August 27, 2014

All hail the new, macho Fawad Alam

He had phenomenal numbers before he sprouted luxuriant facial hair, but it seems Pakistanis have started to take him seriously only now

Fawad Alam: alpha male © AFP

One of the less celebrated aspects of Will Ferrell movies is the lampooning of ideas of masculinity. The characters he plays are often large, simple alpha males struggling to come to terms with a world where their conventional brawn and bluster are not of much use, and where they have to come to terms with navigating those curious things called feelings.

Yet in a time where very few men have to go out to hunt for their family's dinner, idealised versions of masculinity aren't quite dead. The recent trend of full beards becoming fashionable could perhaps be a way of reclaiming an idealised notion in a society where ideas of gender are constantly being shown up.

I should know. A combination of a round face, baby fat that was actually just normal fat, and a chin weaker than India's batting in away conditions, all meant that the ability to grow some hair to cover and contour my face was a much-awaited relief. The presence of a beard in this day and age is a way of fooling people into crediting you with attributes you don't necessarily possess, but the presence of which might help them take you more seriously.

It has certainly helped the case of Fawad Alam. Images from his recent matches on his ESPNcricinfo page repeatedly show Samson-like hair glowing in the sun and a bandit moustache glowering on his face. Take your search to Google Images and you will find Fawad on the garish sets of various Pakistani morning shows, where he's inevitably wearing a razor-sharp vest, has his hair slicked back and the tips of his moustache curled to a point. It all exudes an abundance of Y chromosomes.

But what caused Fawad to make these changes? I doubt they were part of a conscious strategy, but the new look comes across as perhaps a last throw of the dice to try to change how terribly he has been treated. Because the one thing that hasn't changed about Fawad are his mind-blowing numbers whenever and wherever he bats.

Even after accounting for the madcap tragedy of the Pakistan cricket administration's decisions, the story of Fawad is truly outrageous. Let's begin with his ODI appearances, where he started off being played so low down the order that he batted in only half of his first 28 matches, but still averaged 42. He then was part of the team that toured England and Australia and played South Africa in UAE. He averaged 39 abroad and 35.7 against South Africa, scoring fifties against each side. Yet after all this, he didn't play again for four years.

In Tests he became the first Pakistani to score a century on debut away from home, yet he only ever played four more innings for Pakistan. He was dropped two Tests after his hundred, his last being a match in New Zealand in which he outscored a man who would be retained for another 11 Tests, Imran Farhat. Despite averaging 42 in an age of a Pakistani batting famine, Fawad has never been selected for the Test side again.

Indeed, his last international appearances for Pakistan before this year were in a smattering of T20s, where he invariably batted too low down to matter. That was in 2010, and around that time, a blog was published on a Pakistani newspaper site calling for his inclusion in the Test side. The comments on that post highlighted how Pakistani society judges Fawad. Despite his stellar numbers, one person said: "People with little technical knowledge of cricket could easily identify his weaknesses." Another argued that "his sheer presence at the crease was demoralising for one and all, including his fellow team-mates, who like the viewers must have been left wondering about the kid stuff he had on offer." His body frame, technique and body language were relentlessly attacked in the 200-plus comments, and one person went so far as to paraphrase a number of quotes from the film The Curious Case of Benjamin Button and apply them to Fawad.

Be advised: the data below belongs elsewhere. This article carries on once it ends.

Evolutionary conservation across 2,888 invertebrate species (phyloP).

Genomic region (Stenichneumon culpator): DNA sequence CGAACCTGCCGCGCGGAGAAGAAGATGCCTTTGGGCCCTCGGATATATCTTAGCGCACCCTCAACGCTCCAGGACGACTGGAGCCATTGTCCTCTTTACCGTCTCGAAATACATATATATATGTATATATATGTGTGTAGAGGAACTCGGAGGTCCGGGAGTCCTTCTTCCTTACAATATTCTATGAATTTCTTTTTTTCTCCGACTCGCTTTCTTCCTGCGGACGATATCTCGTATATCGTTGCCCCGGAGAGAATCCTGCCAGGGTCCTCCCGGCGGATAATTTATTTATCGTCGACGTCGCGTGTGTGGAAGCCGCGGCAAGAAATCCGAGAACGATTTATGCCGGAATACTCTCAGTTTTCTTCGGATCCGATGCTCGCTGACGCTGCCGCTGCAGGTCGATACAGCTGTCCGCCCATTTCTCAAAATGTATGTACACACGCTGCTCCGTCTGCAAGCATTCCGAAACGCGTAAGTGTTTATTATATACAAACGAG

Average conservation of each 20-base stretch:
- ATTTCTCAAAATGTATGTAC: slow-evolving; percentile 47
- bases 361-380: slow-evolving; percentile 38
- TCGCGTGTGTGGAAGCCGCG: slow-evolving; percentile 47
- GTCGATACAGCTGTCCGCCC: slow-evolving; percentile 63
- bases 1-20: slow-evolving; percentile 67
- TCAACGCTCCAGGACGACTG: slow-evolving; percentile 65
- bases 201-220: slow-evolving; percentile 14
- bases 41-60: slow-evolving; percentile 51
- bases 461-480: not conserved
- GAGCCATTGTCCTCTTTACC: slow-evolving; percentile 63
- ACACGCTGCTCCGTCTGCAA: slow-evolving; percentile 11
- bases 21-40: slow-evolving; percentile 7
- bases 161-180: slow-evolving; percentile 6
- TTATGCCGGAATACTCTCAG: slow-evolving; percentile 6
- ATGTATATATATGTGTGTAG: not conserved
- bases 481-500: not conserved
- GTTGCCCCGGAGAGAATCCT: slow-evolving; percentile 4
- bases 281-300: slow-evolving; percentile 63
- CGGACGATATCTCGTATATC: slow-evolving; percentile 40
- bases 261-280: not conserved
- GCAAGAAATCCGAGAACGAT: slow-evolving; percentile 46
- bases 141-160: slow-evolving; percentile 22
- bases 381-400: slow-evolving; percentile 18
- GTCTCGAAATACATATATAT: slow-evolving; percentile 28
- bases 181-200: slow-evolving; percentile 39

An absolutely disastrous four years for Pakistani cricket after that incident saw the team's batting regress. Eventually Fawad was called back and his return to the ODI side saw him play a leading part in two chases that went at over six runs an over (something the team hadn't done in three years) and scoring a hundred in between in the Asia Cup final. Yet when an Osman Samiuddin article celebrating his exploits was published after the tournament, the majority of comments on it implied that everyone seemed to have known of Fawad's potential all along.

As someone who has used facial hair in order to be taken more seriously, I know quite well that Fawad's acceptance has been predicated on something as ridiculous as his now-ample whiskers. After all, his numbers have been just as phenomenal as before, while his technique hasn't deviated from its unorthodoxy. He is just as valuable an addition to the team now as he was back then. Yet almost a decade of his career was wasted because he seemingly didn't fit an imaginary ideal of what a Pakistani player should look like - though all those who look like they fit the bill have been absolutely terrible.

And even with the beard and moustache, I fear Fawad's redemption might not yet come. Even though he has been piling up the runs, he has never been judged by them. Instead, unless he loads up on steroids and starts wearing the skins of animals he has hunted with his bare hands, he could still end up being discarded for a batsman who doesn't know where his stumps are but has wide shoulders.

Ahmer Naqvi is a journalist, writer and teacher. He writes on cricket for various publications, and co-hosts the online cricket show Pace is Pace Yaar. He tweets here